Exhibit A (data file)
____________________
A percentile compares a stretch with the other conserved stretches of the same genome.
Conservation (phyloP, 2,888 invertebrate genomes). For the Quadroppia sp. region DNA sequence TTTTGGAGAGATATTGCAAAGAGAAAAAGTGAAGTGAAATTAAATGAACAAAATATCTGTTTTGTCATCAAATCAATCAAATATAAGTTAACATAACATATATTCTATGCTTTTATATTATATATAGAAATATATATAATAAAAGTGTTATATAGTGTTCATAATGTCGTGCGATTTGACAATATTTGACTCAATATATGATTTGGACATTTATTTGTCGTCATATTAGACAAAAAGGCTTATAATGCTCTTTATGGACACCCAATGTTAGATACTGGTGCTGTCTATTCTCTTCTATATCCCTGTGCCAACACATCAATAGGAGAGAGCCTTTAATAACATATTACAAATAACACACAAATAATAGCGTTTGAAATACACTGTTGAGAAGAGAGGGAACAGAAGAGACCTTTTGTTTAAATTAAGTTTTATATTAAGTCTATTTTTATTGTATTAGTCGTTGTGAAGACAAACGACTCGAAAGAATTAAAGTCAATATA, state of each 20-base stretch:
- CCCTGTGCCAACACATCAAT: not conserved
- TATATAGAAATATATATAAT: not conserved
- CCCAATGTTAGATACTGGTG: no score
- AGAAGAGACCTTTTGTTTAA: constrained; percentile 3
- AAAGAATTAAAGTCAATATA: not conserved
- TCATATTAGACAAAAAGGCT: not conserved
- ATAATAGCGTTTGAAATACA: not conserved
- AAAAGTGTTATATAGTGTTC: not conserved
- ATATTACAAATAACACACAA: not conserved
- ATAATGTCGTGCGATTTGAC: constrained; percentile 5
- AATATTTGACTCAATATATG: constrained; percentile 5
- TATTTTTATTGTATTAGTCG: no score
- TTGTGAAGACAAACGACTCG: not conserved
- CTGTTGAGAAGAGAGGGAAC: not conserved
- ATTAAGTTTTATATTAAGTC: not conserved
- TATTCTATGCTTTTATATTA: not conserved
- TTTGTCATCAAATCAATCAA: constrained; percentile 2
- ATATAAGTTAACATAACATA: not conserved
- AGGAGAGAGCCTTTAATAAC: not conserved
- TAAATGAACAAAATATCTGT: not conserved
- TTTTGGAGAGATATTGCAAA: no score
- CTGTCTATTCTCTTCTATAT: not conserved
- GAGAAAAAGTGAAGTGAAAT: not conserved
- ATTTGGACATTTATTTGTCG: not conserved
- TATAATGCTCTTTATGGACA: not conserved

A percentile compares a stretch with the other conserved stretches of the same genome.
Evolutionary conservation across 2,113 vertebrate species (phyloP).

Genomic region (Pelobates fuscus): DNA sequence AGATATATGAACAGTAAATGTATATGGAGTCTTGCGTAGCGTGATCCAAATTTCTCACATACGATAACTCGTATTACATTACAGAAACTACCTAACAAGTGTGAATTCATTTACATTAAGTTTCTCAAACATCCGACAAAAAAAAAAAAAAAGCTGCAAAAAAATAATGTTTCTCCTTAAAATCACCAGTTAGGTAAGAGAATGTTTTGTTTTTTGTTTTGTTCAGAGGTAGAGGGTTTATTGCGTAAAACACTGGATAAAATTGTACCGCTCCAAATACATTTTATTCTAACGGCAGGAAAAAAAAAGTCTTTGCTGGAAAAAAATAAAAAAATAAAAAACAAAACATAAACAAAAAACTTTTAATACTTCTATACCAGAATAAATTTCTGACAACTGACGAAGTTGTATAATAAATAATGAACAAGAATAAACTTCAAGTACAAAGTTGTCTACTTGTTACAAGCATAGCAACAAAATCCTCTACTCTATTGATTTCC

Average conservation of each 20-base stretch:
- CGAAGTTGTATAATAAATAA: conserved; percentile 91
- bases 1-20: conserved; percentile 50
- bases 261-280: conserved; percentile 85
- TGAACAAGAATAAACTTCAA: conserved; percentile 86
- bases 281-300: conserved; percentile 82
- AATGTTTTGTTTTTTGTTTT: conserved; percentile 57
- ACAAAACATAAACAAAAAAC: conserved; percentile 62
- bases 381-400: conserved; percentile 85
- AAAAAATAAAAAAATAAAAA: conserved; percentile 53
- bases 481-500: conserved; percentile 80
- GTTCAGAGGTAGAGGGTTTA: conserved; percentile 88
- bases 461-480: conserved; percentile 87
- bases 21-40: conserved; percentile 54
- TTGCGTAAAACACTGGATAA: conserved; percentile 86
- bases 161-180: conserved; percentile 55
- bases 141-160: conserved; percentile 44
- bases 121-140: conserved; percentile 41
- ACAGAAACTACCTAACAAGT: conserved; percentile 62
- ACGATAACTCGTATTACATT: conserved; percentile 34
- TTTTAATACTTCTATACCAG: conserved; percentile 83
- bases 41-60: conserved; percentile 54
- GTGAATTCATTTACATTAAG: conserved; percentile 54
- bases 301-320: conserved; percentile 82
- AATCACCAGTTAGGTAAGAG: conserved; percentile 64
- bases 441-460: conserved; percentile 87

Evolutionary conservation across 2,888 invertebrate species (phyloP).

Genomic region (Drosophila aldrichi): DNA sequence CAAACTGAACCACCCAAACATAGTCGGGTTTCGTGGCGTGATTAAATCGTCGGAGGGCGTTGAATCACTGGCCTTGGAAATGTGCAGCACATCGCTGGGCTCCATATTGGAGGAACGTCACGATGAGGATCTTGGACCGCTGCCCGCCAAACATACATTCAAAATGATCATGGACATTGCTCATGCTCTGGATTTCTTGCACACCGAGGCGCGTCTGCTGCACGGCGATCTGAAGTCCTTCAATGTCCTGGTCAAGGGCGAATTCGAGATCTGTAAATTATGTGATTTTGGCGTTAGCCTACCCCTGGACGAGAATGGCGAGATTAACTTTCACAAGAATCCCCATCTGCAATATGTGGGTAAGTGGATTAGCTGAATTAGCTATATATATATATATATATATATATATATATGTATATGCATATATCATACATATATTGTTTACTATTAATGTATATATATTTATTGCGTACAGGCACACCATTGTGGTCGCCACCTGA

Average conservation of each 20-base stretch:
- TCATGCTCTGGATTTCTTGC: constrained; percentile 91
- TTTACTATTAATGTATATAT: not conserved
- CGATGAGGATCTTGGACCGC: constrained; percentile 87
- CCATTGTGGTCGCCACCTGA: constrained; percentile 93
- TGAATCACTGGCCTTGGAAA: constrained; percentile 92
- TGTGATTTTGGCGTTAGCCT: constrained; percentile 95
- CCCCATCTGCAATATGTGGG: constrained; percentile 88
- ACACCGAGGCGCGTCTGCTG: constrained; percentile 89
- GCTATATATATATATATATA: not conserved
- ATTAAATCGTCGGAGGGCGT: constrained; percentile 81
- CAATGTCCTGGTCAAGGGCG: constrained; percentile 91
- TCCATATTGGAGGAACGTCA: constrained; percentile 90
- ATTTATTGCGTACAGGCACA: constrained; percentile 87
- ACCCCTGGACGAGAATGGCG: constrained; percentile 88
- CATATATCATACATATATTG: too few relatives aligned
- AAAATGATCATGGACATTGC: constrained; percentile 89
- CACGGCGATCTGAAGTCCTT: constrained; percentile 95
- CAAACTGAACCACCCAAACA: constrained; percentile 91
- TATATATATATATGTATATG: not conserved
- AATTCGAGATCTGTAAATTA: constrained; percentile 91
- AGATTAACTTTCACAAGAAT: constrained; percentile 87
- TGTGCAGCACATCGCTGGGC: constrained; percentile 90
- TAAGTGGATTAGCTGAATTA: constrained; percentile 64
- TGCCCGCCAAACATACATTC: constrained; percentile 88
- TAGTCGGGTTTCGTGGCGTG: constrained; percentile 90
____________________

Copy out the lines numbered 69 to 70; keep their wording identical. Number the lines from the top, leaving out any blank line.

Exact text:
- ATTAAATCGTCGGAGGGCGT: constrained; percentile 81
- CAATGTCCTGGTCAAGGGCG: constrained; percentile 91